Note: This question is somewhat related to How exactly is bytecode "parsed"?, but it is not a duplicate of it. In this question, I'm asking about a specific part of how bytecode is generated, not how bytecode is "parsed".
As stated in the title, how are literals(such as strings, integers, etc...), encoded into bytecode files? My confusion comes from the fact that the byte representation of any given literal is of variable length. Which means that a virtual machine would have no idea how many bytes it needs to gather in order to read the entire literal. If my question is still not clear, I believe a visual example will help illustrate my confusion.
Consider this example. A parser has just constructed an abstract syntax tree. It converted the expression
3 + 2 into:
+ / \ 3 2
Your compiler/interprter now begins to walk the tree. It generates the following bytecode:
PUSH 3 PUSH 2 ADD | | | | | |-----| |--------------| |-----| |----------| |-----| b'\x00' b'\x00\x00\x00\' b'\x00' b'\x00\x00\' b'\x05'
Your virtual machine then begins reading in the bytecode file. It reads the first byte, and sees that it is the opcode PUSH. It now needs to read the argument to the opcode PUSH.
But here is the problem. The virtual machine has no way of knowing how many bytes it needs to read to get the entire argument to PUSH. the arguments to PUSH are a variable number of bytes, so the virtual machine does not know how many bytes it needs to read for each argument. As seen in the pseudo bytecode above, The number of bytes used to represent different values can vary, and are not consistent.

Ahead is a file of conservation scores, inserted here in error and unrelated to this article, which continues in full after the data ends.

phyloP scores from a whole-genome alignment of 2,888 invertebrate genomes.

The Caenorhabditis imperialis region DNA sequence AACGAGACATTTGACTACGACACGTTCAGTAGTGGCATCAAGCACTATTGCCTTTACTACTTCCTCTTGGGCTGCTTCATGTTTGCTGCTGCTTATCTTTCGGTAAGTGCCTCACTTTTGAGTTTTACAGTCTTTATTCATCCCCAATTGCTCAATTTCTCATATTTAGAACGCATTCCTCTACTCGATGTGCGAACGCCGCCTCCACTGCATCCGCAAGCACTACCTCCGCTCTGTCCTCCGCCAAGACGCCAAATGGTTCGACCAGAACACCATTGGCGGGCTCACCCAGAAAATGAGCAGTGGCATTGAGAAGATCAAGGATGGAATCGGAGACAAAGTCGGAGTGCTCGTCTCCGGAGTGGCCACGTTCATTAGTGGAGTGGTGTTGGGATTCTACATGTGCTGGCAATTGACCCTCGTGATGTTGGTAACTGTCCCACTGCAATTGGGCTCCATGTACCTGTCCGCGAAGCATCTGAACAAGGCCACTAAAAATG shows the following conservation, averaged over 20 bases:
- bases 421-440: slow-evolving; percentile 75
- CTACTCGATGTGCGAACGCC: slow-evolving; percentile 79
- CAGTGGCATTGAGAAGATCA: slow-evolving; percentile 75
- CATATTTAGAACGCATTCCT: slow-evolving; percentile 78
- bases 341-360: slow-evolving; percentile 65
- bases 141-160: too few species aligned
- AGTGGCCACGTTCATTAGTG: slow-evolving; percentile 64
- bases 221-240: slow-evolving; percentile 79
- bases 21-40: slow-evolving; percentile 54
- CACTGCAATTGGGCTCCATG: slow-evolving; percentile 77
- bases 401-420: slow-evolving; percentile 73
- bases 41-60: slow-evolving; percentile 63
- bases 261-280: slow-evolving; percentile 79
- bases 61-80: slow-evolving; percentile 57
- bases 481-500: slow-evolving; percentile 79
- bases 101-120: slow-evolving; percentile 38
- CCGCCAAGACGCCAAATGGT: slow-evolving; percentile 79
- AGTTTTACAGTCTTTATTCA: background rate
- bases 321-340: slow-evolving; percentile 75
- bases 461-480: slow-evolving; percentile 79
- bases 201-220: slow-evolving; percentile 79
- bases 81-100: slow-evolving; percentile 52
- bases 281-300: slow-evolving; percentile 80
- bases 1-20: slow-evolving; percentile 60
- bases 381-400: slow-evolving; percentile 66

And while the above example only uses integers, this can also apply to other things. Such as strings, or string representations of identifier names.
I tried searching on various blogs and even the official documentation of some languages bytecode, but I still have not found a explanation for how literals are encoded.
To give an example that makes the bytes-per-operation very explicit there is SPIR-V. The first 4-byte word of each instruction is constructed as 2-byte length + 2-byte opcode.
It seems that what he is saying is that SPIR-V forces all opcodes an their arguments to be compressed or expand to fill two bytes. While I suppose on could do this, I'm fairly sure this is not what he meant.
What is the common practice when encoding literal values, whose byte representations are of variable length, into bytecode files? Of course, I assume that their is a common practice, but perhaps each language does it differently?